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By a Newsnet reporter

Commenting on the mass lobby of the House of Commons by Fair Fuel campaigners on Wednesday, the SNP called on the Chancellor to fulfil his pre-election pledge and introduce a fuel duty regulator in the Budget.

The SNP have consistently called for the introduction of a regulator which would cut fuel duty when prices spike unexpectedly, freezing the price at the pump.

Hundreds of protesters took their campaign for fuel duty cuts to Parliament.  Organised by the FairFuelUK group, the protest included the delivery of a key report to 10 Downing Street.  The report, by the the Centre for Economics and Business Research (CEBR), provided evidence that even a small cut in fuel duty, by just 2.5p per litre, could create 180,000 new jobs.

FairFuelUK founder Peter Carroll said: “It may have been wet today but we have been heartened by the fact that hundreds have joined our protest.

“We are hopeful that Chancellor George Osborne will see sense and cut fuel duty in his Budget.”

Geoff Dunning, chief executive of the Road Haulage Association, said: “The findings of this report prove, without shadow of a doubt, that there is an achievable solution to regaining at least some stability as regards fuel prices.”

The protest came after the latest figures showed new record highs for petrol and diesel at the pumps, with petrol having reached 137.79p a litre and diesel 144.92p.

Another report last week showed that UK drivers were paying the highest fuel taxes in Europe.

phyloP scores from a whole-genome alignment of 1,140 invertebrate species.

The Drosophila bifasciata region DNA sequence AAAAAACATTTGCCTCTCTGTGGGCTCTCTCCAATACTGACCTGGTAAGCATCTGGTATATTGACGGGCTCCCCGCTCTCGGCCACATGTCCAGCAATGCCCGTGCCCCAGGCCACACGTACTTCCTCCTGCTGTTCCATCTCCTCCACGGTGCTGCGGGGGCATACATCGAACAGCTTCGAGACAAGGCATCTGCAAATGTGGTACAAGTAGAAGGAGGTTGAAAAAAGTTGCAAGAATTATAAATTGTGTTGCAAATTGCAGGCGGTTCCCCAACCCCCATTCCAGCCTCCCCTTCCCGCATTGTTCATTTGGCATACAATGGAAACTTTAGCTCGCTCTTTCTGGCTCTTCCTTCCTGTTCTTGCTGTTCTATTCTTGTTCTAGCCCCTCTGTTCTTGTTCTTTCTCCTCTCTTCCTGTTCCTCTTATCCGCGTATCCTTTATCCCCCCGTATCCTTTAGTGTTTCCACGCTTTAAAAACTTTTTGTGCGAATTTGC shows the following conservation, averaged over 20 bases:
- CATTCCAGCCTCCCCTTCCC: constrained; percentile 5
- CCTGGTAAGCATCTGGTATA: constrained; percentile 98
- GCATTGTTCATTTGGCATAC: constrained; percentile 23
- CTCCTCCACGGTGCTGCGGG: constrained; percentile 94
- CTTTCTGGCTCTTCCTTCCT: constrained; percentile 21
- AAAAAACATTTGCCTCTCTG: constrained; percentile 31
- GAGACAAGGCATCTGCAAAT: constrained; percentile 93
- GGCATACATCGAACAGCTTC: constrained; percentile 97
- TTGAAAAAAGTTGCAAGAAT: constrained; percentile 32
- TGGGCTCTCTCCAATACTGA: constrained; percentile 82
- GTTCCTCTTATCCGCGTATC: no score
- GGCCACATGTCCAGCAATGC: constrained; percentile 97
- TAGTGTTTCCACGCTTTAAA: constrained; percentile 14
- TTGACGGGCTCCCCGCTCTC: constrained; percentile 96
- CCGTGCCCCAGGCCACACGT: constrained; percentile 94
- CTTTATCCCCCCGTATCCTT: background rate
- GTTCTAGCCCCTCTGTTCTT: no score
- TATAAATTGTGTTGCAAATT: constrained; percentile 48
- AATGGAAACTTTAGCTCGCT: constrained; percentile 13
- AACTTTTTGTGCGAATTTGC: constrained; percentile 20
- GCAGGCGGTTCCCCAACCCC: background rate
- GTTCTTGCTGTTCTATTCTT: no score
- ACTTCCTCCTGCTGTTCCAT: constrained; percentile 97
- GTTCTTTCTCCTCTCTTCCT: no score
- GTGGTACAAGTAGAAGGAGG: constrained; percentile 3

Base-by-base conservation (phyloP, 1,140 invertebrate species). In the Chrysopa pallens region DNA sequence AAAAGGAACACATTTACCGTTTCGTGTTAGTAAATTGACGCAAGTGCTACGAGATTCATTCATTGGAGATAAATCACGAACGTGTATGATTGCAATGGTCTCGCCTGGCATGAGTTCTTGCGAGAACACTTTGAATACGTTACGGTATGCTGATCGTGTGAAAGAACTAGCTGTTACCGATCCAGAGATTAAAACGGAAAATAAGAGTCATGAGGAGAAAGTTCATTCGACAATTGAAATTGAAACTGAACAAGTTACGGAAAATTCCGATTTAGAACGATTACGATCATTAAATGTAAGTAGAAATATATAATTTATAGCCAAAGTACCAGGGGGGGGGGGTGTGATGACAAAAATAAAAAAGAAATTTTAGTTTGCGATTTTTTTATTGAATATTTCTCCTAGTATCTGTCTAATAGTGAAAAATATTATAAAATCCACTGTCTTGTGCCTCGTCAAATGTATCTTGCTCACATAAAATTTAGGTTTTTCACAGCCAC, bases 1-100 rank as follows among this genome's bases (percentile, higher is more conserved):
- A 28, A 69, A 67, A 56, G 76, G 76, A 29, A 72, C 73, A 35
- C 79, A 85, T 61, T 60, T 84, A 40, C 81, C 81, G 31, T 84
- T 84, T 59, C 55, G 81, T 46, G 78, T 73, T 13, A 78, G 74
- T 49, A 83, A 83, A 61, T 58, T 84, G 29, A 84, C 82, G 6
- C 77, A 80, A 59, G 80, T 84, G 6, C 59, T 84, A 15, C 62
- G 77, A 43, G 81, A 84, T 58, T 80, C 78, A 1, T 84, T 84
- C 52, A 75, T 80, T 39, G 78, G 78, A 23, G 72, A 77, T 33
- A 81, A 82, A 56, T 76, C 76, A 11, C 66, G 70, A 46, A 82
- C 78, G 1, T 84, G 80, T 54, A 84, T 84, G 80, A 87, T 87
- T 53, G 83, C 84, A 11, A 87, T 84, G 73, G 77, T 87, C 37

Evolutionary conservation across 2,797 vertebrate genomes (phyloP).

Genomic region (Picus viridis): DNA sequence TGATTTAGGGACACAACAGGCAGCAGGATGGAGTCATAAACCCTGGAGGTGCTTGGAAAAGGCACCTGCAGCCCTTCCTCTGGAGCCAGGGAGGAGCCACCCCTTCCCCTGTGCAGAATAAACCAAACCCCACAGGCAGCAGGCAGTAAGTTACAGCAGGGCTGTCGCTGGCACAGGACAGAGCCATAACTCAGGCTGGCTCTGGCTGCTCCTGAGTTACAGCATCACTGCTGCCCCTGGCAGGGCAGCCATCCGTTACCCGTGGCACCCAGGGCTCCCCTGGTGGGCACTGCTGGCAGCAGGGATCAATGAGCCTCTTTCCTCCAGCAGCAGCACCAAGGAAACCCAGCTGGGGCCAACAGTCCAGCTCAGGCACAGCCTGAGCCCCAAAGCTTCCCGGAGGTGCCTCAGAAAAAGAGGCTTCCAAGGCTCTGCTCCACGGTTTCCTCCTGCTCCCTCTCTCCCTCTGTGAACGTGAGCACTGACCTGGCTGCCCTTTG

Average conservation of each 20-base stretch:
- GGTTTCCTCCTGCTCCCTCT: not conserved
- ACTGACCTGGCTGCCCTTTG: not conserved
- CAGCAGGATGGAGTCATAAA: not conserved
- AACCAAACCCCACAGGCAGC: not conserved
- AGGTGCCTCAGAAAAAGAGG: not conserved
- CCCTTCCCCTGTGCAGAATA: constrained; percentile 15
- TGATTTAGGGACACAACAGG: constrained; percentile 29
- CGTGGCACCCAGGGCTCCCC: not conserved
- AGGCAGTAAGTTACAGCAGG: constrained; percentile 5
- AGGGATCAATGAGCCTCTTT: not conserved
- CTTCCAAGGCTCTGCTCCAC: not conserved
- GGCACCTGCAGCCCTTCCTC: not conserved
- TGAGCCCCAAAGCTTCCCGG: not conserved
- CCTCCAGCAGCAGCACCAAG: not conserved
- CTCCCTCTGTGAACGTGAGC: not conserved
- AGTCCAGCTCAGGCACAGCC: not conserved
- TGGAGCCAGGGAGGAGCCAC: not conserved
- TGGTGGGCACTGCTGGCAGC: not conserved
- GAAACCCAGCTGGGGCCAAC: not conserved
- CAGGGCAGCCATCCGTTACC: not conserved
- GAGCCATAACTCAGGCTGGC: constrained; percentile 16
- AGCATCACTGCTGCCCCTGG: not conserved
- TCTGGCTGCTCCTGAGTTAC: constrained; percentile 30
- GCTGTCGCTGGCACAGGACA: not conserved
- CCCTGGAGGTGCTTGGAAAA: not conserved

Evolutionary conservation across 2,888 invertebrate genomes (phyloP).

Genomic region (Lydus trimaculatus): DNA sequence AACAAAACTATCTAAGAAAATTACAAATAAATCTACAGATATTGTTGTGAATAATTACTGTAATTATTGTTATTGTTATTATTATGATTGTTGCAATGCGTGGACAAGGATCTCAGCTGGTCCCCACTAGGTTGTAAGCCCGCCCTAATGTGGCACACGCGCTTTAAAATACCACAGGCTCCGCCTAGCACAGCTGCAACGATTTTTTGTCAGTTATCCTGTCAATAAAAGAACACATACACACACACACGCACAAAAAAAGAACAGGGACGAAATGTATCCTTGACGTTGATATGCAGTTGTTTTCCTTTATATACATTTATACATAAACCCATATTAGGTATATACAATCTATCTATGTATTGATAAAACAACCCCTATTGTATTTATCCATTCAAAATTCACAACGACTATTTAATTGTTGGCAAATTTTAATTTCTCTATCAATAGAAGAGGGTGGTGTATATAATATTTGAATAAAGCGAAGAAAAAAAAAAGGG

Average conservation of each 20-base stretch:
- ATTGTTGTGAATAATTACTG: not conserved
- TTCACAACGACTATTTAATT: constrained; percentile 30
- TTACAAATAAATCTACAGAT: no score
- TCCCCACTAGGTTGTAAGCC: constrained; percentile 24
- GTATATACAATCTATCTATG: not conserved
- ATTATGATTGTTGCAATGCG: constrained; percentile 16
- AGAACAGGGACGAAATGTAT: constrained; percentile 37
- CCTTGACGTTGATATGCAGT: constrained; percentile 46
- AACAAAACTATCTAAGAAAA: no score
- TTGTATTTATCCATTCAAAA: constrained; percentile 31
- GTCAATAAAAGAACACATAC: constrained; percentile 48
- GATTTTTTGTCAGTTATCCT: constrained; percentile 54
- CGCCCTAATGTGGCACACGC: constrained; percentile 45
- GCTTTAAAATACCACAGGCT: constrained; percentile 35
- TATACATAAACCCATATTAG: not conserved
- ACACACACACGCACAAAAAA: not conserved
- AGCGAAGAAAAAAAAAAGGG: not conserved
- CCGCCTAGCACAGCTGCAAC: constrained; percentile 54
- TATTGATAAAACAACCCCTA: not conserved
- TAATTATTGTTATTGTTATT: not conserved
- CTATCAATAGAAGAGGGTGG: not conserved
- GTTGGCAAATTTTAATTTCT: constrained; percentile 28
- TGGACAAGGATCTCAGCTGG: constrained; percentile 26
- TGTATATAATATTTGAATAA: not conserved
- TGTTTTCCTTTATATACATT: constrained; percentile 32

SNP Westminster Transport spokesperson Angus MacNeil MP said:

“The size of this lobby underlines the scale of concern at soaring fuel prices. The country is crying out for action to bring down fuel prices, and the Chancellor should use the up-coming Budget to honour his pre-election pledge and establish a fuel duty regulator.

“It’s a national scandal that, in an oil rich country like Scotland, we are paying the highest fuel prices in Europe. With the bulk of the pump price made up of tax, the Treasury must stop this highway robbery because soaring fuel prices are hindering economic recovery.

“In July 2008, George Osborne launched plans for a Fair Fuel Stabiliser, describing it as a ‘common sense plan’. As well as being common sense, it is unanswerable and fair for Scotland, given that we pay among the highest fuel prices in Europe even as Scottish oil revenues surge into the UK Exchequer. The problem with the Tories plan is that they launched a dangerous smash and grab raid on the North Sea to pay for it, which was the wrong thing to do.

“With record North Sea oil and gas revenues flowing to the Treasury, we need to see some of that money used to bring fuel prices down – and to keep them stable – through a fuel duty regulator.

“The SNP have consistently called for the introduction of a fuel duty regulator, in contrast the only measure Labour introduced was the fuel price escalator that increased the misery for motorists.

“The Tories and LibDems promised action before the election. They have the money – Scotland’s oil money – and the powers to deliver.

“If Westminster will not act, the powers should be passed to the Scottish Parliament so that it can. If Scotland had control of fuel duty, the SNP government would introduce a fuel duty regulator to lower prices now.”


Comments  

 
#
Holebender
2012-03-08 08:05

I believe the fuel price escalator was introduced by the Tories originally. Labour, as usual, were enthusiastic adopters of this Tory policy.
 
 
#
UpSpake
2012-03-08 08:32

Last night Brent Crude was trading just shy of $125 a barrel and the dollar pound stable at $1.58. Oil has risen 10% in the last month but will quadruple when the Iranian situation explodes.
With +60% tax on petrol the effects to rural Scotland will be devastating as who there could afford 2.50 – 3.00 per litre. The crazy levels of tax on this volatile world commodity crucifies business and adds immeasurably to the cost of living as almost everything goes by road these days.
 
 
#